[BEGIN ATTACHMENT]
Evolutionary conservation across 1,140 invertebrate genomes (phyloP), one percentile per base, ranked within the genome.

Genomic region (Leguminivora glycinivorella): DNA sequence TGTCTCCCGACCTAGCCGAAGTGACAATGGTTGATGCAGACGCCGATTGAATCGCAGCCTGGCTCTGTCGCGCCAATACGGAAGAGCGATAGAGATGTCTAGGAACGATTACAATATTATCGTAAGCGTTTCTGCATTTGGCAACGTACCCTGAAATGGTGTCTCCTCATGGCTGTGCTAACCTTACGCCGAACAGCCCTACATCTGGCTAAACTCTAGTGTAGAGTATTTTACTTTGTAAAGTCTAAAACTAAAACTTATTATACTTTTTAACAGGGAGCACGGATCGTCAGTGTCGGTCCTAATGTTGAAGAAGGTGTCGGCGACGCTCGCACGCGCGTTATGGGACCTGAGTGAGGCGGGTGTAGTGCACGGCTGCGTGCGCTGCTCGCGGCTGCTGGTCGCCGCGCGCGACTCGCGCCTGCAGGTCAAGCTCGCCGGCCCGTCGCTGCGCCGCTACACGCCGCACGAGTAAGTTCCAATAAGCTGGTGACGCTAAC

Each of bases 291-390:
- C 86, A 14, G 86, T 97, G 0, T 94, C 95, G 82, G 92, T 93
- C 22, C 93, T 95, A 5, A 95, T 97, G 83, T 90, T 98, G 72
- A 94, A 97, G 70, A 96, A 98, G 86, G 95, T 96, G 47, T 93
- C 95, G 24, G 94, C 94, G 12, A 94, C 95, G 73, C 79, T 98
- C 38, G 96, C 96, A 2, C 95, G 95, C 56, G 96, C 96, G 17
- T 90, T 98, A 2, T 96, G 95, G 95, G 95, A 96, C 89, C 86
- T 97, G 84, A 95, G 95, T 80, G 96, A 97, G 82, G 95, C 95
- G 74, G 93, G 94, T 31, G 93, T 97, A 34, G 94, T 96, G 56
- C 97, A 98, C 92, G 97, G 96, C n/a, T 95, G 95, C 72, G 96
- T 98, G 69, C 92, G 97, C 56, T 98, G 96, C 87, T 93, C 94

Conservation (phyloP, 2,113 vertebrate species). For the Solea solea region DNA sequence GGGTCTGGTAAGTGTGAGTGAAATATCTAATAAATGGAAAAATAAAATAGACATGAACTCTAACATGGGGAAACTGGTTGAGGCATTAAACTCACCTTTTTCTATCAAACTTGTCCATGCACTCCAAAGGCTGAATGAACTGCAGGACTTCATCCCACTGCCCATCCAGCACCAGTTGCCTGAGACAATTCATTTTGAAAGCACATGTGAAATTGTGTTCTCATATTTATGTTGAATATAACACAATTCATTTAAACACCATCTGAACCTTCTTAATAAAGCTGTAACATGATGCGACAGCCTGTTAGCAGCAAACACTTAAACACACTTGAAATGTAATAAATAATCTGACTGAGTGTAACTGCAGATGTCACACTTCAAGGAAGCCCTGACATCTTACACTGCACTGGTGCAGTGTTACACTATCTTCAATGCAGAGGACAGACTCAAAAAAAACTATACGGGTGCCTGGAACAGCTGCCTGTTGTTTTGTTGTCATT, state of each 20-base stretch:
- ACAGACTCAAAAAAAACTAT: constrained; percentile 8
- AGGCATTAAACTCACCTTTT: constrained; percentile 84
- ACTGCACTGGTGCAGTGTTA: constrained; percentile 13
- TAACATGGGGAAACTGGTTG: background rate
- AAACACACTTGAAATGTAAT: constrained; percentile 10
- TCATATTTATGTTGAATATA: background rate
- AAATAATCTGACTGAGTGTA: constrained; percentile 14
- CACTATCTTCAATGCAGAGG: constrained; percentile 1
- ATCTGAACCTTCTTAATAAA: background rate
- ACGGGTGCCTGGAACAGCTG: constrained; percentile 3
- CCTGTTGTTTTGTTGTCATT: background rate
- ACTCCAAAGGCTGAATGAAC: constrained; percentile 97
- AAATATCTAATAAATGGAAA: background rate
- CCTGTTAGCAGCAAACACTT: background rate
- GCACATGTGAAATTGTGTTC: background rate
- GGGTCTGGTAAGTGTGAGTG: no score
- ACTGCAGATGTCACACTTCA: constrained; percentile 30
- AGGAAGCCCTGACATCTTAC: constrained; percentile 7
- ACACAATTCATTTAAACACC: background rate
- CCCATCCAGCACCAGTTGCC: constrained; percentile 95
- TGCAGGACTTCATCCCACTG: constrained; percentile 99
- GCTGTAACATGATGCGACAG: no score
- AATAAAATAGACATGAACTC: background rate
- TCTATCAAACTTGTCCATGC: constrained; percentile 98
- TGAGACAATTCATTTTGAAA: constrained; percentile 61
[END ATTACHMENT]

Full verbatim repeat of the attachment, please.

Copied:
Evolutionary conservation across 1,140 invertebrate genomes (phyloP), one percentile per base, ranked within the genome.

Genomic region (Leguminivora glycinivorella): DNA sequence TGTCTCCCGACCTAGCCGAAGTGACAATGGTTGATGCAGACGCCGATTGAATCGCAGCCTGGCTCTGTCGCGCCAATACGGAAGAGCGATAGAGATGTCTAGGAACGATTACAATATTATCGTAAGCGTTTCTGCATTTGGCAACGTACCCTGAAATGGTGTCTCCTCATGGCTGTGCTAACCTTACGCCGAACAGCCCTACATCTGGCTAAACTCTAGTGTAGAGTATTTTACTTTGTAAAGTCTAAAACTAAAACTTATTATACTTTTTAACAGGGAGCACGGATCGTCAGTGTCGGTCCTAATGTTGAAGAAGGTGTCGGCGACGCTCGCACGCGCGTTATGGGACCTGAGTGAGGCGGGTGTAGTGCACGGCTGCGTGCGCTGCTCGCGGCTGCTGGTCGCCGCGCGCGACTCGCGCCTGCAGGTCAAGCTCGCCGGCCCGTCGCTGCGCCGCTACACGCCGCACGAGTAAGTTCCAATAAGCTGGTGACGCTAAC

Each of bases 291-390:
- C 86, A 14, G 86, T 97, G 0, T 94, C 95, G 82, G 92, T 93
- C 22, C 93, T 95, A 5, A 95, T 97, G 83, T 90, T 98, G 72
- A 94, A 97, G 70, A 96, A 98, G 86, G 95, T 96, G 47, T 93
- C 95, G 24, G 94, C 94, G 12, A 94, C 95, G 73, C 79, T 98
- C 38, G 96, C 96, A 2, C 95, G 95, C 56, G 96, C 96, G 17
- T 90, T 98, A 2, T 96, G 95, G 95, G 95, A 96, C 89, C 86
- T 97, G 84, A 95, G 95, T 80, G 96, A 97, G 82, G 95, C 95
- G 74, G 93, G 94, T 31, G 93, T 97, A 34, G 94, T 96, G 56
- C 97, A 98, C 92, G 97, G 96, C n/a, T 95, G 95, C 72, G 96
- T 98, G 69, C 92, G 97, C 56, T 98, G 96, C 87, T 93, C 94

Conservation (phyloP, 2,113 vertebrate species). For the Solea solea region DNA sequence GGGTCTGGTAAGTGTGAGTGAAATATCTAATAAATGGAAAAATAAAATAGACATGAACTCTAACATGGGGAAACTGGTTGAGGCATTAAACTCACCTTTTTCTATCAAACTTGTCCATGCACTCCAAAGGCTGAATGAACTGCAGGACTTCATCCCACTGCCCATCCAGCACCAGTTGCCTGAGACAATTCATTTTGAAAGCACATGTGAAATTGTGTTCTCATATTTATGTTGAATATAACACAATTCATTTAAACACCATCTGAACCTTCTTAATAAAGCTGTAACATGATGCGACAGCCTGTTAGCAGCAAACACTTAAACACACTTGAAATGTAATAAATAATCTGACTGAGTGTAACTGCAGATGTCACACTTCAAGGAAGCCCTGACATCTTACACTGCACTGGTGCAGTGTTACACTATCTTCAATGCAGAGGACAGACTCAAAAAAAACTATACGGGTGCCTGGAACAGCTGCCTGTTGTTTTGTTGTCATT, state of each 20-base stretch:
- ACAGACTCAAAAAAAACTAT: constrained; percentile 8
- AGGCATTAAACTCACCTTTT: constrained; percentile 84
- ACTGCACTGGTGCAGTGTTA: constrained; percentile 13
- TAACATGGGGAAACTGGTTG: background rate
- AAACACACTTGAAATGTAAT: constrained; percentile 10
- TCATATTTATGTTGAATATA: background rate
- AAATAATCTGACTGAGTGTA: constrained; percentile 14
- CACTATCTTCAATGCAGAGG: constrained; percentile 1
- ATCTGAACCTTCTTAATAAA: background rate
- ACGGGTGCCTGGAACAGCTG: constrained; percentile 3
- CCTGTTGTTTTGTTGTCATT: background rate
- ACTCCAAAGGCTGAATGAAC: constrained; percentile 97
- AAATATCTAATAAATGGAAA: background rate
- CCTGTTAGCAGCAAACACTT: background rate
- GCACATGTGAAATTGTGTTC: background rate
- GGGTCTGGTAAGTGTGAGTG: no score
- ACTGCAGATGTCACACTTCA: constrained; percentile 30
- AGGAAGCCCTGACATCTTAC: constrained; percentile 7
- ACACAATTCATTTAAACACC: background rate
- CCCATCCAGCACCAGTTGCC: constrained; percentile 95
- TGCAGGACTTCATCCCACTG: constrained; percentile 99
- GCTGTAACATGATGCGACAG: no score
- AATAAAATAGACATGAACTC: background rate
- TCTATCAAACTTGTCCATGC: constrained; percentile 98
- TGAGACAATTCATTTTGAAA: constrained; percentile 61